In Kansas City, residents are allowed to have chickens only if they are 100 feet away from the nearest home or business, and the birds are not allowed to roam.

    That hasn’t stopped two women in different Kansas City neighborhoods from raising chickens illegally, and they say they are doing it for the fresh eggs.

    At one house, nine big chickens roam in a fenced backyard where a wooden chicken coop looks like a garden shed. The 28-year-old homeowner has given names to all nine of her chickens, and she has pictures of herself with each on her MySpace page. The hens produce about six or seven eggs a day, and she sells or trades any extra eggs to pay for feed.

    In another Kansas City neighborhood, a 49-year-old woman raises just one chicken.

    The hen, called simply Chicken, spends time in the garden this time of year, scratching up the soil and fertilizing it with its droppings. In winter, it lives in a coop in the basement. Chicken lays about five eggs a week.

    Light enforcement

    Both of the Kansas City women said their neighbors haven’t complained, and some are checking into getting chickens themselves.

    So does that mean more chickens and lawbreaking are on the way?

    Dave Marak, a supervisor with Kansas City animal control, said a crew recently took five illegal chickens to the animal shelter, something it does occasionally.

    Few people retrieve chickens there because of a $25 pickup fee and $10 a day in expenses, he said, plus chicken owners could get fined.

    The fine is up to $250, but judges generally don’t impose anywhere near that, and cases sometimes get dismissed, he said.

    Animal control generally goes after chickens only when someone complains, he said.

    “Usually if a complaint comes in, it’s because they’re letting them run loose or a new neighbor comes in,” he said.

    Marak takes no position on the controversy other than to note that strong forces are in play.

    “There’s nothing better than a fresh egg,” he said.

    Nice pro chicken article.
     
  2. tkvance

    tkvance Out Of The Brooder

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    May 12, 2009
    I read this article earlier today, too.

    There is definitely a movement toward raising chickens. I'm thinking of starting 3 or 4 hens in south orange county, ca, too......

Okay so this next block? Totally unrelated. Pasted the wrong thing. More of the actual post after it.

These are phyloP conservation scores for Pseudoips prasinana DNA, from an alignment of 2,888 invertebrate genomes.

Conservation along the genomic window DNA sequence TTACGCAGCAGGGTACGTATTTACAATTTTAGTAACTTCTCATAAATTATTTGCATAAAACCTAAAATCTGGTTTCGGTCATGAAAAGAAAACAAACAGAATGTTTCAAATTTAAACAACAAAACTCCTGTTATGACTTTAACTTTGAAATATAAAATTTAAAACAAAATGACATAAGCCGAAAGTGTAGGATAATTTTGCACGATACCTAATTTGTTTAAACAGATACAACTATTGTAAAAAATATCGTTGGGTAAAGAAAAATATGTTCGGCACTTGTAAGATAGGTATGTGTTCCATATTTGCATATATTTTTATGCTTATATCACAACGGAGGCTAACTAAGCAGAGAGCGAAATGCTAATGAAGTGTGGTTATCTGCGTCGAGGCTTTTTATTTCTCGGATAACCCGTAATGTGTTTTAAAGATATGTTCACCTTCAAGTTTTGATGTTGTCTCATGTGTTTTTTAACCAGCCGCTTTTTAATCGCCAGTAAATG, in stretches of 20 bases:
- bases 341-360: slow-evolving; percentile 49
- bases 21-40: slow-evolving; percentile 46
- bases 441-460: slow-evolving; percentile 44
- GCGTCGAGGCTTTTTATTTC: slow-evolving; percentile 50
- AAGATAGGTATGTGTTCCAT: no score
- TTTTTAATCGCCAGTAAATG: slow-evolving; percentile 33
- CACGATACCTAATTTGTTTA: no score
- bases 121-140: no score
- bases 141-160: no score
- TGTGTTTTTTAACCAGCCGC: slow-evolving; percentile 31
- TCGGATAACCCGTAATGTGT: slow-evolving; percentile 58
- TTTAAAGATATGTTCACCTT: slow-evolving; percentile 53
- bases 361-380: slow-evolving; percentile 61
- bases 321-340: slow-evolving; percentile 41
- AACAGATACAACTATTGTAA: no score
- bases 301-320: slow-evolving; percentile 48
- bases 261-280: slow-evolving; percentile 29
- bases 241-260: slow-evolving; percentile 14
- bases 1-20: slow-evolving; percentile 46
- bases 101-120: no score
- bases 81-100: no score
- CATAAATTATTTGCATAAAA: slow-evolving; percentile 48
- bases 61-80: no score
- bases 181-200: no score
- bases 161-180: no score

3. 2sprouts

    2sprouts New Egg

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    Apr 2, 2009
    Kansas City suburbs
    Hi! I'm new to the BYC forum-- I have three 7 week old buff orpington pullets and I live in Lee's Summit, in a very "cookie-cutter" neighborhood. Just read the editorial today in the KC Star on why backyard coops should not be allowed http://www.kansascity.com/340/story/1193879.html . I responded with the following:

    "I completely agree we have wonderful farmers markets in KC and surrounding areas. Hen House and Whole Foods carry local eggs as well. However, some of us who own chickens aren't in it just for eggs. I have 3 chickens and I live in Lee's Summit. I have them for 3 reasons: to help my kids realize where food comes from, as pets, and for the few healthy eggs I will get. My concerns are the same as my neighbors' concerns: noise, aesthetics and cleanliness. Ordinances should address these issues -- not just with chickens but also with dogs, rabbits, etc. Personally, I'm addressing these issues by having hens, not roosters; constructing a coop that is aimed at blending in with the back of my home and is sheltered from wide view by a large tree, and by rigorously cleaning the coop and the yard around it. I talked with all my neighbors prior to getting chickens and if there is any problem at all, I'm prepared to find the hens a new home. Responsibility is the key, as with any animal ownership."
     
    1 person likes this.